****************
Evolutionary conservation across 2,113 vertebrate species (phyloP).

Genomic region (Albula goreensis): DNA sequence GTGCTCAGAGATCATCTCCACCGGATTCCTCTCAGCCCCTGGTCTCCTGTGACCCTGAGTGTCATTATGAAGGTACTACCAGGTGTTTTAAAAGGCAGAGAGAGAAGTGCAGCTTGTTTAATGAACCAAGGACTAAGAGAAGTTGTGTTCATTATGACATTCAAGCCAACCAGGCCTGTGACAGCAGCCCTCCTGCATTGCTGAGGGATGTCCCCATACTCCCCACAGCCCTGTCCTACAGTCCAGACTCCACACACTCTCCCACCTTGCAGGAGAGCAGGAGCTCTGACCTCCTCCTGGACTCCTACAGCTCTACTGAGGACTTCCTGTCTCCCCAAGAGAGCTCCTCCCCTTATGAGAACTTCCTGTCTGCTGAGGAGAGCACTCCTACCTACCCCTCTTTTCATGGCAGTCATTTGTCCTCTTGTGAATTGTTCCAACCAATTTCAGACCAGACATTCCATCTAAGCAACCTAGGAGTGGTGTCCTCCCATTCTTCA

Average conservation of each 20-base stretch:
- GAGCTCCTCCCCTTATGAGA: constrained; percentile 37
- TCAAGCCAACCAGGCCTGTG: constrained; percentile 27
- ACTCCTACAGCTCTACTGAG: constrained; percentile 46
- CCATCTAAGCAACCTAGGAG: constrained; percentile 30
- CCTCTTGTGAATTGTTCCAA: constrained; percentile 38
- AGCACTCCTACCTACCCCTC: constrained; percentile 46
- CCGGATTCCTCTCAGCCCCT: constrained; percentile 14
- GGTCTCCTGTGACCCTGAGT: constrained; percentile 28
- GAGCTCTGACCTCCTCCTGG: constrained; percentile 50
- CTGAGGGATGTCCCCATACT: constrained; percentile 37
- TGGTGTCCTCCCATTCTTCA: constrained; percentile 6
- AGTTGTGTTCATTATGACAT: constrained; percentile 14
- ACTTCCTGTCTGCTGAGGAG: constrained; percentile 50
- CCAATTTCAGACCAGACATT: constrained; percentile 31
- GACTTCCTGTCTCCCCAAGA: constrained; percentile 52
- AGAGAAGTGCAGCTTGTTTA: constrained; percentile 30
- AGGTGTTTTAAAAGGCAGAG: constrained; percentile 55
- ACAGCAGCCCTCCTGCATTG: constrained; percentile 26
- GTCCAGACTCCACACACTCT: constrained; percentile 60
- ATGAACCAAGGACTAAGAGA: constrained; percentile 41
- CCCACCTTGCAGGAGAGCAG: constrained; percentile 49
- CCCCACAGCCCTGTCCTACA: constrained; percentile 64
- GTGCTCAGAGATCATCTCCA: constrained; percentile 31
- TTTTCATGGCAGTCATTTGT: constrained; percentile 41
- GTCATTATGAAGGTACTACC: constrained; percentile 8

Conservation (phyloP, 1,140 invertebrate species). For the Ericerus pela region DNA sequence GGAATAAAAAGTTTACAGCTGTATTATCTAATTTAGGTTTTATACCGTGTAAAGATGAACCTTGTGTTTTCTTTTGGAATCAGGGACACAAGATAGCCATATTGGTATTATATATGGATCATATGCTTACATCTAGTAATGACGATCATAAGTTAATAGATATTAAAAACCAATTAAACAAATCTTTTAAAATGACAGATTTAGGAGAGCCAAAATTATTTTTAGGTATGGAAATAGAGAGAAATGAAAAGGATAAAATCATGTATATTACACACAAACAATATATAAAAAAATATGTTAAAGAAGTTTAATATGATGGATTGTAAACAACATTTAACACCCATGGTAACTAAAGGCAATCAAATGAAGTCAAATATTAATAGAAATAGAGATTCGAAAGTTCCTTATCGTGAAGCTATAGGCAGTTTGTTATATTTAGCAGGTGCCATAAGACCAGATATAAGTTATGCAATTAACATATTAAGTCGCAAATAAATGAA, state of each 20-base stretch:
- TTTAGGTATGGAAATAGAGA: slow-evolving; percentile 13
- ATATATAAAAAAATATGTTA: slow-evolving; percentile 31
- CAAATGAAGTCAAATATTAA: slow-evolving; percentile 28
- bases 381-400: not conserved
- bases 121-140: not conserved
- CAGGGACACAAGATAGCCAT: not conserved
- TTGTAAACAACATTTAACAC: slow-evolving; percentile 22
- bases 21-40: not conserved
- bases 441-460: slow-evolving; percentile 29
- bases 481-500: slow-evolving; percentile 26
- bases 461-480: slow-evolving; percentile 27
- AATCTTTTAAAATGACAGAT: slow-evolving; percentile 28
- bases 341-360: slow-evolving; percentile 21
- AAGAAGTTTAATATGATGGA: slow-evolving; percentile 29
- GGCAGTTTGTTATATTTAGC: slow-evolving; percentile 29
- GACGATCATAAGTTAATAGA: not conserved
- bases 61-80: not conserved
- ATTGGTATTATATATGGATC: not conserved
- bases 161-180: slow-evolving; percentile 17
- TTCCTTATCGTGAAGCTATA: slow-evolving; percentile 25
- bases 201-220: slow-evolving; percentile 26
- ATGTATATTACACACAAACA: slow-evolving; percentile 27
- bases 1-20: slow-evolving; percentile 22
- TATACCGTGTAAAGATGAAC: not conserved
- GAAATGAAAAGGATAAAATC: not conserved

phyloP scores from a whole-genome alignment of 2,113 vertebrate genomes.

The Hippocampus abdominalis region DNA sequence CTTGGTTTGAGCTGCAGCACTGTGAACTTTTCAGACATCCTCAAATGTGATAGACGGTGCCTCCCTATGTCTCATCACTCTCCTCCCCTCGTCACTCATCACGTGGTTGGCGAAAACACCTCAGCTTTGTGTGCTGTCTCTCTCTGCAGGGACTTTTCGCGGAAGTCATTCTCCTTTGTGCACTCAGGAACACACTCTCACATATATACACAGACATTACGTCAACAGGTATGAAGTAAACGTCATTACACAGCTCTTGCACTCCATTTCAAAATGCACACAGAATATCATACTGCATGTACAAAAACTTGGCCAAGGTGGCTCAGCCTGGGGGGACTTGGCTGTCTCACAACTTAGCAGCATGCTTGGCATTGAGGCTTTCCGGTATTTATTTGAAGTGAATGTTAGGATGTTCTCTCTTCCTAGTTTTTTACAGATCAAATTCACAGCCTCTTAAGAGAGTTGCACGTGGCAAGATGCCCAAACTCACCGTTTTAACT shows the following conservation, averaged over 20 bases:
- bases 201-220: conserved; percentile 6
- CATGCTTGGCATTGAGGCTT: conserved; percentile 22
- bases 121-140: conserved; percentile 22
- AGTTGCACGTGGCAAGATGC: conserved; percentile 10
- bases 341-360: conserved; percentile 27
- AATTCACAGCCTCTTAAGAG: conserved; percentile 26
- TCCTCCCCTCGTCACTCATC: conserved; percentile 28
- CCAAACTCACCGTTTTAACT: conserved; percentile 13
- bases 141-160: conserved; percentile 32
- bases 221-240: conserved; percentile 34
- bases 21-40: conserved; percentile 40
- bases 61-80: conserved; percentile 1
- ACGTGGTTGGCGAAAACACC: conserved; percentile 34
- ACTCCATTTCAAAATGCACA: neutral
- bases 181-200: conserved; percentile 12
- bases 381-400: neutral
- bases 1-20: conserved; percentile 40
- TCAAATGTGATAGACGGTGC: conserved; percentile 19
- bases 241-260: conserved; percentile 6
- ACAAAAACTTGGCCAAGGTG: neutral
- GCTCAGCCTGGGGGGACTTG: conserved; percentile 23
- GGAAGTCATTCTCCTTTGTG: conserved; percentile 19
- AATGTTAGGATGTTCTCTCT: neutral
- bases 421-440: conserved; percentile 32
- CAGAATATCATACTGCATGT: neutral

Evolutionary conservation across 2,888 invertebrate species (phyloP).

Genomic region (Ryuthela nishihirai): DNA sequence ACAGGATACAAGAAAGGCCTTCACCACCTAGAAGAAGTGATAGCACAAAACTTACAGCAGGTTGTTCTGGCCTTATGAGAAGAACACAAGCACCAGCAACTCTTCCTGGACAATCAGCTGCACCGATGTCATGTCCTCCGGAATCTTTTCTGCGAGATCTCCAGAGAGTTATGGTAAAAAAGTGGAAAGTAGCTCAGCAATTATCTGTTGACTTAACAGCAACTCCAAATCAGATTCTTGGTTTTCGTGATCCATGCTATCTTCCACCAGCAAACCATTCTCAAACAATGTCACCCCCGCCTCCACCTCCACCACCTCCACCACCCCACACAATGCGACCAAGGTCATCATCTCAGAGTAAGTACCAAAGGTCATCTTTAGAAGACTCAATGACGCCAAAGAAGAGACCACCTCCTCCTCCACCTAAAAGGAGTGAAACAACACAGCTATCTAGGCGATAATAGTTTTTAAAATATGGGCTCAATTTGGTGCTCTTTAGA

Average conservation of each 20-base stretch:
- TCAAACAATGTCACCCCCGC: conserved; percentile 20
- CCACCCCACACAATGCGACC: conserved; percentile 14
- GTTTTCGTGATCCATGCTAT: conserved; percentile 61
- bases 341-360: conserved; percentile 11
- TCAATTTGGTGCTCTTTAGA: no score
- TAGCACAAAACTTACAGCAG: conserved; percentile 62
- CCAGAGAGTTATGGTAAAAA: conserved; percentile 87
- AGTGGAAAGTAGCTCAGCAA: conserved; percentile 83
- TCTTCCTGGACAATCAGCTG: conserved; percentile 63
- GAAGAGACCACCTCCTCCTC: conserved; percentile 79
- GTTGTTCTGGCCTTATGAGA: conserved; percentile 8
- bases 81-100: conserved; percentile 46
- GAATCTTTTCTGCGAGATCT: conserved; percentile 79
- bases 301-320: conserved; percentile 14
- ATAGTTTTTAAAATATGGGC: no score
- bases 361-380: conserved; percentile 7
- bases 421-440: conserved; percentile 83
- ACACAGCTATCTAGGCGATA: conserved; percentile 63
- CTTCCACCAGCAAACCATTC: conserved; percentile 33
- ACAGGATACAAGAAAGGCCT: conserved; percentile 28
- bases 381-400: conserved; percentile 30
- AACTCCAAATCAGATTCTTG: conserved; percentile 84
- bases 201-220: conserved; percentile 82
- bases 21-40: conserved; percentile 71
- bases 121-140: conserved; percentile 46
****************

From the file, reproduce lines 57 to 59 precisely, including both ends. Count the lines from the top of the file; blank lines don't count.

- bases 201-220: conserved; percentile 6
- CATGCTTGGCATTGAGGCTT: conserved; percentile 22
- bases 121-140: conserved; percentile 22